Protection beyond pornographic content
Age Verification solutions are simplistic, almost by design. But although the technology has been dubbed the “porn pass”, the PortesCard was conceived with far broader uses beyond age verification. You will also be able to use Portes status verification technology to access or buy age-restricted materials such as alcohol or knives.
It will also allow you to prove you are human without the act of giving away a whole host of personal information that’s usually involved with well-known tools like reCaptcha. Portes will be able to prove you’re human and ultimately even be there as a replacement option for logins, passwords, and two-factor authentication combinations; all without the collection or storage of personal data.
Age verification solutions do tend to generate a lot of questions, especially where there are grey areas. For instance, where age verification solutions rely on account creation, it’s easy for children to access sensitive content through their parents’ accounts. This approach is bound to give rise to a number of horror stories where the consequences of these young people accessing particular content are unimaginable.
To counter this, and to prevent under-18s from simply obtaining a code from someone who’s older (a friend or a relative, for example), the Portes app allows parents to install the app on their kids' devices and then activate a "lock".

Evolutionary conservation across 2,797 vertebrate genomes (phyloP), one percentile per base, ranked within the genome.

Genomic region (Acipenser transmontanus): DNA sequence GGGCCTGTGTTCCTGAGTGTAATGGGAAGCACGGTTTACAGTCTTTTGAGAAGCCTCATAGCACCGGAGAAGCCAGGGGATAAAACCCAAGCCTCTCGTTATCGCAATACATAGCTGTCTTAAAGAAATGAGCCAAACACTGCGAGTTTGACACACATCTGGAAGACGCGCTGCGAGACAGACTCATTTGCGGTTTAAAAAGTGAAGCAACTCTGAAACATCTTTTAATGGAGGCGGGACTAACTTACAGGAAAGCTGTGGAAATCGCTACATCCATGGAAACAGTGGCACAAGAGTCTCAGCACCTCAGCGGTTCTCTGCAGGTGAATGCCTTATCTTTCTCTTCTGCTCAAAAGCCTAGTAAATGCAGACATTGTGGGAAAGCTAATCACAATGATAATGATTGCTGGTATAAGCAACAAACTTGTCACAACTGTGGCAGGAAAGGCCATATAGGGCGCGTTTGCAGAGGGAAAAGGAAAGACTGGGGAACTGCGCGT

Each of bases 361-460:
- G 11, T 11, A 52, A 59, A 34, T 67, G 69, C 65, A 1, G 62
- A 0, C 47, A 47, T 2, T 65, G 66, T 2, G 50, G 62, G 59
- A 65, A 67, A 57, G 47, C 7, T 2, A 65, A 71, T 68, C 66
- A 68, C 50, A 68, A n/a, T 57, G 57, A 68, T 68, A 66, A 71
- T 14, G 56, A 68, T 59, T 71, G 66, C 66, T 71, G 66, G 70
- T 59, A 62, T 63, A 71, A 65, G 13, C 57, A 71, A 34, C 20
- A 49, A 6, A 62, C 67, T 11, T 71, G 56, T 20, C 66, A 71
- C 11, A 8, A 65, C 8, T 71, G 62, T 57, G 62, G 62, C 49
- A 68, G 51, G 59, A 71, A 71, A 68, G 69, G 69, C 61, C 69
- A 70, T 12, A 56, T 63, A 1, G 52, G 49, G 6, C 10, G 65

This means that any code activated on that device can be immediately burned and parents can be sure their children can’t access age-restricted content on the numerous sites that use Portes for age verification. Further developments will make these parental controls even more useful, without resorting to the kind of shady practices that have landed quite a few parental control apps in hot waters with Apple in the last few weeks.
Some companies, such as Amazon, have attempted to resolve the issue by integrating parental controls into the site, this doesn’t always have the desired impact. As many have suggested, a large part of successfully protecting young people comes from education, both of children and of parents on the dangers of the internet and how to keep safe online, the challenge being that parents don’t always have the tools to do so.
Ultimately, companies need to remain mindful of all users when utilising parental controls – avoiding scenarios where people get blocked out when they shouldn’t be, because of false positives or overzealous filters which pickup the wrong signals -censorship is never far in such a context. They should also be mindful of all users in terms of risking insensitivity. As with the Amazon incident, some may be quick to scrutinise the platforms that aren’t quite getting it right.
Ultimately, it’s about protecting those who may be impressionable, and allowing parents to have greater transparency over what their children can access when using the internet. It all starts with emphasising the importance of education so that positive change can come into effect sooner.
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- Serge Acker, CEO of OCL (creator of the PortesCard)